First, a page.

A member of the Endeavor Scholars Program, Josue consistently outperformed all program requirements and expectations. He immigrated to the U.S. less than a decade ago. Growing up in Lawrence, he channeled his passion for computers by coaching younger children in robotics competitions. He now volunteers over 30 hours a week, teaching robotics at a YMCA in Fall River, helping out at the campus food pantry, and tutoring in the computer science department. Josue is in his third year at UMass Dartmouth but has already begun taking graduate classes and conducting independent research. He will graduate with a 3.95 GPA and a bachelor’s in computer science. Josue will continue as a graduate student at UMass Dartmouth next year and plans a career in AI.
Faculty/Staff Mentor: Josue chose to recognize Deirdre Elizabeth Healy, Director Office of Community Service and Partnerships, Leduc Center for Civic Engagement. “Through my involvement at the Leduc Center, I’ve been supported to be the best version of myself and pushed to get out of my comfort zone. My experiences as a leader and mentor opened up my mind to new, important ideas about community that I hadn’t previously considered. I am grateful for the support and opportunities the Leduc Center has provided me. Deirdre and the staff have made me feel like I found a home at the Center.”
When Edina moved to the United States with her husband in 2006, she had completed a year of college, but did not speak English. So, she started over again, taking ESL classes at night and working as a housecleaner and babysitter during the day. She enrolled at Middlesex Community College, first taking basic writing classes before moving on to the courses she needed for her associate degree in human services. After graduating, Edina’s passion for learning led her to UMass Lowell, where she joined the Honors College and began her bachelor’s degree in psychology. Through an Honors course that included service learning and a group project, she volunteered in a homeless shelter and created a guide to dozens of community resources for clients. Her commitment to volunteering extended beyond the course, leading her to help out at nonprofits around the city, from organizing clothing drives to babysitting for single parents so they could go to school and work. But in 2017, she was dealt a setback: a diagnosis of Hodgkin’s lymphoma. Edina underwent chemotherapy and radiation, but remained in school, determined to complete her degree. When doctors told her she had to curtail her volunteer work, she found another way to help: creating Community Connections, a website connecting students and other members of the UMass Lowell community to volunteer opportunities. After her treatment, Hirt began providing respite care for parents of children with special needs. They inspired her to pursue a concentration in behavioral analysis within the psychology program. Now cancer-free, Edina will graduate summa cum laude and continue at UMass Lowell for her master’s degree in autism studies.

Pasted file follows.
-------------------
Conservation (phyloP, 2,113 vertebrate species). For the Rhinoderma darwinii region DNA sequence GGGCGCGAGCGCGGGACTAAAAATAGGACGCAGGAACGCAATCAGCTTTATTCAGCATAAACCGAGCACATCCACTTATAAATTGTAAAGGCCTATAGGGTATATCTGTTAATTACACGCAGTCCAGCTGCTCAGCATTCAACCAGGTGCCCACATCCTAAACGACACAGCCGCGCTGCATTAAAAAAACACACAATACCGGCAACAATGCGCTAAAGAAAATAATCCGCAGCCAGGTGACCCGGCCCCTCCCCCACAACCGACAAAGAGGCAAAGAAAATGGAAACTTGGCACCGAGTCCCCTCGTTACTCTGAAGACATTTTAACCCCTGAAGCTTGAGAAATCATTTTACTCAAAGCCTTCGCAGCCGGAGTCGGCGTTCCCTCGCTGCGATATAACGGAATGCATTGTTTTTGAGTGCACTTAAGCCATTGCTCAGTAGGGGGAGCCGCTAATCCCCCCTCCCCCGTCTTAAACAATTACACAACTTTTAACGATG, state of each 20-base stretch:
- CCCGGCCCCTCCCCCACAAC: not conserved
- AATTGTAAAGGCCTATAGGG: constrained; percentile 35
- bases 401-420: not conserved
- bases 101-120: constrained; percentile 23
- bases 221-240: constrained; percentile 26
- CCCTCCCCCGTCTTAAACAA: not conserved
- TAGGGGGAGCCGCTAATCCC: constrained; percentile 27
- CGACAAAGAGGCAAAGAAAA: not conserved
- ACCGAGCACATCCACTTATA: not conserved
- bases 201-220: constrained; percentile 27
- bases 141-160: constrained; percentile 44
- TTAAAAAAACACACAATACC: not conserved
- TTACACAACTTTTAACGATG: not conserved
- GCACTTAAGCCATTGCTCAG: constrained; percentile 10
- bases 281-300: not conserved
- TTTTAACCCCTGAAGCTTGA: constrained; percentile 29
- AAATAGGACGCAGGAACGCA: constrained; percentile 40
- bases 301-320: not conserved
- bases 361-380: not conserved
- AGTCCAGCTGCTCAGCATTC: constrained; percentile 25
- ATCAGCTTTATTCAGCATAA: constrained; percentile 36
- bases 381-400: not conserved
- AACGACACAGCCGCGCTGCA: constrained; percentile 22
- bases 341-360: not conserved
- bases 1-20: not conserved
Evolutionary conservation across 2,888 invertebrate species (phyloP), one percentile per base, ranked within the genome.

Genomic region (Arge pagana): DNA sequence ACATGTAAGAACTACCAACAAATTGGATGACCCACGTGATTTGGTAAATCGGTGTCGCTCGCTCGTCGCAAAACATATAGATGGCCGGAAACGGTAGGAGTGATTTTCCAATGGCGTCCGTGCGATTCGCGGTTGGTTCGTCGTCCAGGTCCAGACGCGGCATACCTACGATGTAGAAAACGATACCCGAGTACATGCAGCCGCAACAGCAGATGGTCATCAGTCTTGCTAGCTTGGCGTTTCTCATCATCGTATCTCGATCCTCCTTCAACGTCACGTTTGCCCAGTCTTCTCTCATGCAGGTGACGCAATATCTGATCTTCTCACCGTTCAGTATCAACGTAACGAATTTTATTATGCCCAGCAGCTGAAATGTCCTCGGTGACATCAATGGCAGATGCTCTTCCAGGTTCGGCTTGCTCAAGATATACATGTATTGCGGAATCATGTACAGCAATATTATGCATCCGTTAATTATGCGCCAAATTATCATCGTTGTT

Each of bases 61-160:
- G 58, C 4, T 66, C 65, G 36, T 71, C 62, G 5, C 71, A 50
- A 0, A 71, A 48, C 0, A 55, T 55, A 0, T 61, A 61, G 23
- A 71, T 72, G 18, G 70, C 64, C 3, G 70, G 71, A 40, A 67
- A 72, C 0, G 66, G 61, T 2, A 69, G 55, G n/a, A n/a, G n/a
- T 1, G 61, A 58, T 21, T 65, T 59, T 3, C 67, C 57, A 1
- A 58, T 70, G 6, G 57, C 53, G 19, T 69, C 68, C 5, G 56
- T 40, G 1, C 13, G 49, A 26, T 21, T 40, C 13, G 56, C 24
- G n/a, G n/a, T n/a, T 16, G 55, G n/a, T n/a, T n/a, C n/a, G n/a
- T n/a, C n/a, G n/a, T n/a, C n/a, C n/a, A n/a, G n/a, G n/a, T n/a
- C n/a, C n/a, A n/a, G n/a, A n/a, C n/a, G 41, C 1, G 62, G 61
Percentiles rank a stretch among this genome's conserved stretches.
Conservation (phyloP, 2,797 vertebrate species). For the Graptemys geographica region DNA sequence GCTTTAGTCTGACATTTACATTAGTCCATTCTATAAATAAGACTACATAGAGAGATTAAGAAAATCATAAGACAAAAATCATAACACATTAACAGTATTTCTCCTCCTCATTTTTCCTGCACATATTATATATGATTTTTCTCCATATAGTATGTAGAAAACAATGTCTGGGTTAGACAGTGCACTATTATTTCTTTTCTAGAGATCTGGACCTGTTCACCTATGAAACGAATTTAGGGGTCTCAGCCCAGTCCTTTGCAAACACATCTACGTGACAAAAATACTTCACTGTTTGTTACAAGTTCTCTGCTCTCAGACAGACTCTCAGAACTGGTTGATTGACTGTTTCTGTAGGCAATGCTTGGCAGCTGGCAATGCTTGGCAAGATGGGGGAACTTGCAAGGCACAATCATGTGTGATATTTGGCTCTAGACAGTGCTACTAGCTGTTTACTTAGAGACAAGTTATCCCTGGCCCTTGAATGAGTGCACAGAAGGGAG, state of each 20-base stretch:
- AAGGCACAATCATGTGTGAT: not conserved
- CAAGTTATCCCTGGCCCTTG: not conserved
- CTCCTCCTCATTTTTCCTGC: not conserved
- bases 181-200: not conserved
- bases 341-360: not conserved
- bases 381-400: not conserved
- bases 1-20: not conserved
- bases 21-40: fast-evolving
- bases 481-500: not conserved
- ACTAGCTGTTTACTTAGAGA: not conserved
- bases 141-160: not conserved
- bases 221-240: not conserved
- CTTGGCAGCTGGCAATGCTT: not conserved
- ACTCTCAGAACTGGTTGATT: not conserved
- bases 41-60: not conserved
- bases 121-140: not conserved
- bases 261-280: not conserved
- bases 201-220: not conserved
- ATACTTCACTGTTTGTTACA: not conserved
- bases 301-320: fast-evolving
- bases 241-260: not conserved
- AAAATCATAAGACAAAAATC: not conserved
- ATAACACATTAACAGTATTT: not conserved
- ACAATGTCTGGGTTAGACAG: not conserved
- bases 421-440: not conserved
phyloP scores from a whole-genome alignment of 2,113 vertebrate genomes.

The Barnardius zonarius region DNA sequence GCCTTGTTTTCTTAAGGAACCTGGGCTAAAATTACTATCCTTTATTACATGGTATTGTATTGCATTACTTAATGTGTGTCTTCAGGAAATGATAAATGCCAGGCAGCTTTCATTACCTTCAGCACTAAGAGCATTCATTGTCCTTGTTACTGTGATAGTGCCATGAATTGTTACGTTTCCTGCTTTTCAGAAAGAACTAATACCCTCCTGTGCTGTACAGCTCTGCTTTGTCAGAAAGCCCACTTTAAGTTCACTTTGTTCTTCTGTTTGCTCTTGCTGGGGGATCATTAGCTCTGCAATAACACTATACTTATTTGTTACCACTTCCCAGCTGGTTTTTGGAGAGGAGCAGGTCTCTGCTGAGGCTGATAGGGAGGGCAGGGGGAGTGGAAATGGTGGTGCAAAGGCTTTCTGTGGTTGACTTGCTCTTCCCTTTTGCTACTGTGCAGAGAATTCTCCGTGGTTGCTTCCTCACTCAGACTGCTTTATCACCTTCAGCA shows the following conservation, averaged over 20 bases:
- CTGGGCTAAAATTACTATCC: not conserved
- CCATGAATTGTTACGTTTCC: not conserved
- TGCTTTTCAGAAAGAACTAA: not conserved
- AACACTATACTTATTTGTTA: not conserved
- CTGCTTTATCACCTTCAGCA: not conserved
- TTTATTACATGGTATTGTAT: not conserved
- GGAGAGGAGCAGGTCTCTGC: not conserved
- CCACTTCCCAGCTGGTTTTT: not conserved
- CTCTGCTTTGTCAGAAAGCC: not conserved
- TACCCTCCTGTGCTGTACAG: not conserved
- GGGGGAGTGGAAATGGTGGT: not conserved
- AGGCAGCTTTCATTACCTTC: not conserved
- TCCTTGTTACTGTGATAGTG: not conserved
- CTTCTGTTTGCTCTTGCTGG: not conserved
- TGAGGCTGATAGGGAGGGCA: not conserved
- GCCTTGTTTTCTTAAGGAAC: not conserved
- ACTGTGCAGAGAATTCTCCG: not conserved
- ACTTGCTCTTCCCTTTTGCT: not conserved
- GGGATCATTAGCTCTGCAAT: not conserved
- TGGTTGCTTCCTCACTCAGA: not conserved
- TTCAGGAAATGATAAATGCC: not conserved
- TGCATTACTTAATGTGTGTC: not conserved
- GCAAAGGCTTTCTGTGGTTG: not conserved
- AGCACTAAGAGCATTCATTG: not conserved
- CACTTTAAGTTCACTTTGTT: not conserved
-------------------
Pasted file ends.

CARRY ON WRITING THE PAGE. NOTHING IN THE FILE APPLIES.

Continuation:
Faculty/Staff Mentor: Edina chose to recognize Susan Thomson Tripathy, Associate Professor and Director, Bachelor of Liberal Arts. Edina credits Prof. Tripathy for encouraging her academic success throughout her time at UMass Lowell, beginning with an Honors College service-learning class that inspired Edina’s love of community service and supporting her throughout her battle with cancer and in completing her Honors capstone project.”
Meme is the daughter of a Vietnamese refugee who arrived in the U.S shortly after the war. Growing up in Worcester, her immigrant parents encouraged Meme to pursue higher education. She did so, earning a bachelor of science degree in biology from MIT. She is a first-generation college student and the first in her family to become a physician. Since arriving at UMass Medical School (UMMS), Meme has been dedicated to the community on campus as well as the city beyond it. During her first year of medical school, Meme partnered with second- and third-year medical students to develop a Civics and Citizenship course for refugee youth through the Worcester Refugee Assistance Project (WRAP). She received the Martin Luther King Jr. Semester of Service Award three times in four years for her work with refugee youth. One of her award-winning projects, “Making Worcester Home,” was developed with the Department of Urban Studies at Worcester State University, using storytelling, oral history, photography and mapping to describe the problems that immigrant and refugee youth face, and to help them identify solutions. In recognition of her compassion, humanism, patient-centered care and advocacy work, Meme was inducted into the Gold Humanism Honor Society at UMMS in the Spring of 2018. She will pursue residency training in Emergency Medicine and was matched at the UMass Memorial Medical Center/UMMS Emergency Medicine program.
Faculty/Staff Mentor: Meme chose to recognize Peter Metz, Professor Psychiatry. “Dr. Metz has been a phenomenal mentor to me here at UMass. He saw me beyond academics and supported me in my community service efforts with the Worcester Refugee Assistance Project and on my Capstone project. He is extremely resourceful and is able to connect me with other people in the community for various needs. Time and time again, he has heard my story and has not only applauded, but encouraged my strength.”